This next one is a bit more zoomed in on the frequency scale and shows you both the frequency I was tuned to and what the waterfall looks like.

    Now for the next hard part. Aiming the dish.
    A few things to try.
    You can get a compass and inclination meter and point it using those. Not a bad way to do it, and I got in the ball park with this method, but it was not really accurate enough. BTW, the metal in the base will throw things off, so use a plank of wood to extend the dish and put the compass at the end of the wood to get more accurate.
    You can also use one of the satellite aligning apps on your phone. I also did this and found it really good.
    Here is a screen shot looking next to the satellite. (I found the arc of geostationary satellites really fascinating).

    The third way takes a little more gear, but is rather interesting (thanks again go to Jonti for his description of this method), disconnect the LNB and put a modified GPS patch antenna at the center of the feed horn and tune your SDR to the L-Band signals coming from the sat. Now you can pretty easily move your dish around for peak signal from the sat.
    Here is some of the gear I used to test this.
    GPS patch antenna, LNA and bias T injector.

    Here it is on the feed-horn.

    I also did this to see what it was like and it works pretty well.
    So in the end, I used all three options to get the dish pointing in the right rough direction.

    By now, you should have a pretty solid waterfall of signals, find the short staccato signals and start to tweak things for maximum signal.
    One important thing to note, Jonti mentions that I would need the bit of dielectric stuffed in the feed-horn to turn from direct (horz or vert) polarization to circular. He is right. Listen to him. The key is to get it inserted the correct way, there are two ways to put it in, they are 90 deg to each other (up and down or left right if you have the ‘heat sink’ uppermost).
    Make sure you test both ways. One way will make the signal weaker, the other way will make the signal stronger. No dielectric will be somewhere in the middle. You clearly want the strongest of the options.

    Hone in on a likely looking signal and fire up Jaero and see what gets decoded.
    As far as setting it up for the basics, you need to select 10500 bps burst and I found the best decoding to happen when the locking is set to 1800 or 900 hz and AFC is on. (Note, this may or may not make much of a difference. But please experiment with it. I am finding some differences but need more time with it testing).
    Set SDR# to 10500 bandwidth (or wider, but not narrower) and USB.
    You should start to see ACARS data. If in the SU’s tab you see a LOT of ‘Bad R/T Packet’ messages, you are close, but don’t have things setup quite right. Go back over my notes and take a look at my settings and yours.

    IMPORTANT NOTE. In this screen shot I have ‘Locking’ set wrong. It should be 1800 or even 900.

    Once you are getting good clean ACARS data you should straight away notice that you are getting a lot of reports with Lat/Long in them.
    We can push these messages to another bit of software and get the final goal of all this, planes on a map.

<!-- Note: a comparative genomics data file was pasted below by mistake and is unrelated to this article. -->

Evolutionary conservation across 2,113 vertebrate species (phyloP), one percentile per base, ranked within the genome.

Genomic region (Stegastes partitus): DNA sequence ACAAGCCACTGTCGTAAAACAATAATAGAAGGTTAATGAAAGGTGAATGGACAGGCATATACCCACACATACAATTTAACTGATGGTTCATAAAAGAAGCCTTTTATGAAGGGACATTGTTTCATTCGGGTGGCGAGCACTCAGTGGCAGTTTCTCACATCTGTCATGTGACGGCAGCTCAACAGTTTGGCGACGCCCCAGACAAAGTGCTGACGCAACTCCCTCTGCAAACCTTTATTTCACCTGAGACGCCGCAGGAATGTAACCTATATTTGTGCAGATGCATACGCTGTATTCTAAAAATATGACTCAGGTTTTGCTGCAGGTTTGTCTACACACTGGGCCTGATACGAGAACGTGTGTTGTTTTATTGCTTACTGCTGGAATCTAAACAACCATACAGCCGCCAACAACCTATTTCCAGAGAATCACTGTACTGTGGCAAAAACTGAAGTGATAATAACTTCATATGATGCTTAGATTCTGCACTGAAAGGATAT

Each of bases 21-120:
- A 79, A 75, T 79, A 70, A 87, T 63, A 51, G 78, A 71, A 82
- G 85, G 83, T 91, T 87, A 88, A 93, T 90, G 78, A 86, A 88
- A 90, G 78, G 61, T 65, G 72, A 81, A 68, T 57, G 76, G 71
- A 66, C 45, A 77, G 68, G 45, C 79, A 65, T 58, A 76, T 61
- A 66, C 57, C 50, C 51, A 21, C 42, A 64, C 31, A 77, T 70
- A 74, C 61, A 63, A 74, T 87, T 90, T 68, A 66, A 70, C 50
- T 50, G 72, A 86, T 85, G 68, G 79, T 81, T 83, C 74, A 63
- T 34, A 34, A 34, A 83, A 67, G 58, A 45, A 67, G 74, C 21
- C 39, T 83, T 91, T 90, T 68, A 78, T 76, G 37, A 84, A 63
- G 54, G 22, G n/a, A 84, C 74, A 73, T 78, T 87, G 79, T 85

If you are using Plane Plotter, Google will guide you. I cant help.
    If you are using VRS, here is how you set things up…..

    Jaero is a little ‘odd’ in that you set the Basestation address to be You can change the port number, but you MUST leave the IP address to be all zeros.
    This is the odd bit and cost me a ton of time, but in the end, Jonti himself set me straight in a very kind email.

    (Note. In this screen shot I have the ACARS option ticked and its going to the same PC as VRS on a different port number. You wont need to do this for just ADSB.
    I am also interested in looking at the ACARS data in Node-RED. Read about it on my aircraft page.)

    In your VRS then, you need to put the IP address of the PC running Jaero (assuming its on a different PC, if its the same, then its just and the port number) and the port number you picked.
    Of course the type has to be Basestation. Tick the box, ‘Is Sat-com’ to give yourself the longer time out.

    Ok, Phew. By now you can take a breath and check out some amazing data flowing in. You should, within just a few minutes (yes, it really does happen that fast) see planes from all over the world (just about). The foot print of the satellite is amazing.

    Want to double the amount of data/planes you are getting?
    Notice that there is another ADSB signal next to the one you are on….. If you tune over it you will see much the same ACARS/ADSB data but from different aircraft.
    Install the VFO plugin for SDR# and also install VAC (Virtual Audio Cable).
    Now you can set 1 cable for the main frequency and 1 for the VFO.
    Now copy paste a second instance of Jaero on the desktop, right click and set its properties to be -s line2 and now you can start another instance of it and have double the messages.

    Here is the key, you cant run them both on the same port number. The second instance still must be but the port number MUST be different for each instance.
    So set up a second receiver in VRS and make sure you are getting another set of data / aircraft.
    Then set up a merged feed with the two feeds into one to see the total of the two frequencies.

    1. The output of the LNB drifts. I don’t know if its due to temperature, PLL instability or Doppler from the sat moving or drift in the RTLSDR. At the moment I have to tweak the VFO in SDR# a few times a day. This will not do. I need to solve this asap.